Sandy:Another thank you, Franco, to you and your family.

    As a ten-year old child, and a big fan of the movie The Great Escape I asked my dad, “Why didn’t you try to escape?” He explained it to me, but I was a bit skeptical as I recall.

    This reminded me of a passage in one of Primo Levi’s essays in which he tells about talking about Auschwitz with school children. They always wanted to know why he didn’t escape and seemed to think that they would have, and one, I recall, even explained to him how he would have done it. I think that it is too hard for a child to understand what it was really like, and too terrifying to even contemplate the impossibility of escape.

    Yes. But I also didn’t understand the racial differences and the closed culture. My father could not have passed as a Swiss tourist or something. I was in Japan at age 17 aboard a merchant ship. I felt like I was walking on stilts (I’m 6’2″) then there was the problem of getting off the island….

    • #24
    • May 30, 2016, at 12:14 PM PST
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  25. drlorentz Member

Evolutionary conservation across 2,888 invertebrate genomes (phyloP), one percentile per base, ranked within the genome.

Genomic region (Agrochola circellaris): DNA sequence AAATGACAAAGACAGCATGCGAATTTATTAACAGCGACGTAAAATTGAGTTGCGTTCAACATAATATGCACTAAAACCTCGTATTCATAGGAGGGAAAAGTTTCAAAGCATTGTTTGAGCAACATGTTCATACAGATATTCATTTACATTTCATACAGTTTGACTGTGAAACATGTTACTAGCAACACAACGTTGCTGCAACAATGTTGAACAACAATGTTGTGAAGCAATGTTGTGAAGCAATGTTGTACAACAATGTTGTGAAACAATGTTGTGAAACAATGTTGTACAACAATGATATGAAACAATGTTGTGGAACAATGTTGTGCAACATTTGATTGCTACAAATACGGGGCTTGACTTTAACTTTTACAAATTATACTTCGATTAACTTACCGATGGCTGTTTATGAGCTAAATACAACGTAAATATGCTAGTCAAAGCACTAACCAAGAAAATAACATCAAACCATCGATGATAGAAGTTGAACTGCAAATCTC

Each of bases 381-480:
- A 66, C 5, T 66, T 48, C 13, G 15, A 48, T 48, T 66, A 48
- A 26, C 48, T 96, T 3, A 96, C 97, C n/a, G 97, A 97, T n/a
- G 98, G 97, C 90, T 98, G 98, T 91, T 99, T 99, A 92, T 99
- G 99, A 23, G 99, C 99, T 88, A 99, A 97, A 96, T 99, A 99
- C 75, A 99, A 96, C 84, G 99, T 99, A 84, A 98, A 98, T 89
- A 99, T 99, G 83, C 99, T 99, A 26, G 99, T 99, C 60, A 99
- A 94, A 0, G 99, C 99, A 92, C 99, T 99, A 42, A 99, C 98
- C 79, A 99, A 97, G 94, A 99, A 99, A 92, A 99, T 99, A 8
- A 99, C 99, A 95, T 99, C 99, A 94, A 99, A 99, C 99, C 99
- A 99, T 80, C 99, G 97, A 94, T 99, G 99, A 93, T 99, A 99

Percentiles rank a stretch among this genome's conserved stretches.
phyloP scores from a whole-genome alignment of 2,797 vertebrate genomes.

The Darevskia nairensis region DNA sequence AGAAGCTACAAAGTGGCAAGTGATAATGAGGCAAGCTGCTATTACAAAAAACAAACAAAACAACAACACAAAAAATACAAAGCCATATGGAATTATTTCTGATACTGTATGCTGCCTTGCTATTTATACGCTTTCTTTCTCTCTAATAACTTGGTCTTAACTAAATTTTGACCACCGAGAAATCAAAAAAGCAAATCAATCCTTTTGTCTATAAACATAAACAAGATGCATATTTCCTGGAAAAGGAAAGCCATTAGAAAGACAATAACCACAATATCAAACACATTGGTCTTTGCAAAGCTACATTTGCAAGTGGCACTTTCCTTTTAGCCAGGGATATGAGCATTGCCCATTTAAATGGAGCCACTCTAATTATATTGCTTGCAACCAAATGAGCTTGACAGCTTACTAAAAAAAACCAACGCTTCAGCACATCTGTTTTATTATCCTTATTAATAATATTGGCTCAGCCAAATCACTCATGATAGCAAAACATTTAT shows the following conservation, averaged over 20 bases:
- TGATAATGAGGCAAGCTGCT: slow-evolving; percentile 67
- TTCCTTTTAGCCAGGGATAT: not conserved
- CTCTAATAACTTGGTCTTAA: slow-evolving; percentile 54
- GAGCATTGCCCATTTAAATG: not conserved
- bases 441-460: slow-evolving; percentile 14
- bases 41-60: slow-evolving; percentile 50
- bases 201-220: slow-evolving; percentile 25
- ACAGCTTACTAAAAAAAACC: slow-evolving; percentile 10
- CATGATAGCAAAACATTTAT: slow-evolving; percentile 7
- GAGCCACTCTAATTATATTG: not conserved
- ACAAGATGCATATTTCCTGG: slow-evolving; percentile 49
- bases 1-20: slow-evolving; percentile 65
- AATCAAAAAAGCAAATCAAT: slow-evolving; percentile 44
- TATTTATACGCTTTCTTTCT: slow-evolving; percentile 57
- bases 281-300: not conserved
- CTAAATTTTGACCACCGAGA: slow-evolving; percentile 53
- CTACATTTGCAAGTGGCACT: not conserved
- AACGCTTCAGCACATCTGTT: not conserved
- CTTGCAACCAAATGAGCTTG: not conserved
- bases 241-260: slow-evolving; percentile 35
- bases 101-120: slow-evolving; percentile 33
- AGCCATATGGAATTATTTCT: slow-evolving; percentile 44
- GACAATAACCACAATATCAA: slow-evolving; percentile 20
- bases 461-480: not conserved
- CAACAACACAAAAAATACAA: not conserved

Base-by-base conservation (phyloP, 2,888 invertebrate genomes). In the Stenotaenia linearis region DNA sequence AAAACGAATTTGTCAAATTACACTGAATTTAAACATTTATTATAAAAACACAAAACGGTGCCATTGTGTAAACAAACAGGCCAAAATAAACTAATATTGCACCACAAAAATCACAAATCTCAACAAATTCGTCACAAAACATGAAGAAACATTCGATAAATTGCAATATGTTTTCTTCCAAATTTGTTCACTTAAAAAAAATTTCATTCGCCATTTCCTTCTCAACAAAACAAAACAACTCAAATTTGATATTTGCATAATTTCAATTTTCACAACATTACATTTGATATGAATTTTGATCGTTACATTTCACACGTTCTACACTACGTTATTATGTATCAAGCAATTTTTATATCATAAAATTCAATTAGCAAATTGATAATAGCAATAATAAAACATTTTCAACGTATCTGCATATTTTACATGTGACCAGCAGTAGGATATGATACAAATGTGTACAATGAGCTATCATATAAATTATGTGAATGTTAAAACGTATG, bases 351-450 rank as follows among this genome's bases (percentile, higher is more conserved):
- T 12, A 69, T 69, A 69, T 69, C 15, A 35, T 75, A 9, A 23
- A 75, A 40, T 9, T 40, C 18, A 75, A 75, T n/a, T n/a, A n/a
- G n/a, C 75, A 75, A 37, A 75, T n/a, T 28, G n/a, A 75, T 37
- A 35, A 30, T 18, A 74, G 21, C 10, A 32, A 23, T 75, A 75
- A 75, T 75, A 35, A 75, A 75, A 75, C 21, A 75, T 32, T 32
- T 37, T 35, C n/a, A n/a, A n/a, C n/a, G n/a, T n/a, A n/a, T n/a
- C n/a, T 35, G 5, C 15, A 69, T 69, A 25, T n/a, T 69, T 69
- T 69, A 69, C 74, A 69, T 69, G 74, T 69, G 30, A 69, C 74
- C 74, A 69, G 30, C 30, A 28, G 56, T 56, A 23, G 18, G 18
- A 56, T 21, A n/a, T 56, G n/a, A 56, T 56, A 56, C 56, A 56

Great story, great hero. Thanks for posting.

    • #25
    • May 30, 2016, at 9:56 PM PST
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  26. Trinity Waters Inactive

    Doug Watt:May G-d Bless your father Franco.

    Mind expanding post, Fanco. Thank you. (Doug, it’s God.)

    • #26
    • May 30, 2016, at 10:00 PM PST
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  27. Eeyore Member

    It seems in public life, your father (or you by his wishes) showed the same focus on his WWII experiences as many vets. I read his local obit. Here is the entire, unedited section devoted to that time.

    …until enlisting in the U.S. Army Air Forces in 1942.

    After World War II, …

    • #27
    • May 30, 2016, at 10:09 PM PST
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  28. Cow Girl Thatcher

    Those guys just didn’t talk about it much. My dad was on Mindanoa, as a Navy radioman. He just said that he listened to the war, and passed on messages. All they wanted to do was go home when it was over. All the sailors were offered big bonuses to re-up, but, he said that he just wanted to go back home, and marry my mom, and be a farmer. And that is what he did.

    Franco, that is a fine, fine legacy your family has, and thank you for sharing it.

    • #28
    • May 30, 2016, at 10:35 PM PST
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  29. Dave Carter Contributor

    I’m a day late in reading this, but I appreciate you writing this, Franco. An amazing story, about an amazing man. Thank you so very much!

    • #29
    • May 31, 2016, at 5:04 AM PST
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  30. Dave L Member

    Thanks for sharing this Franco!

    • #30
    • May 31, 2016, at 5:15 AM PST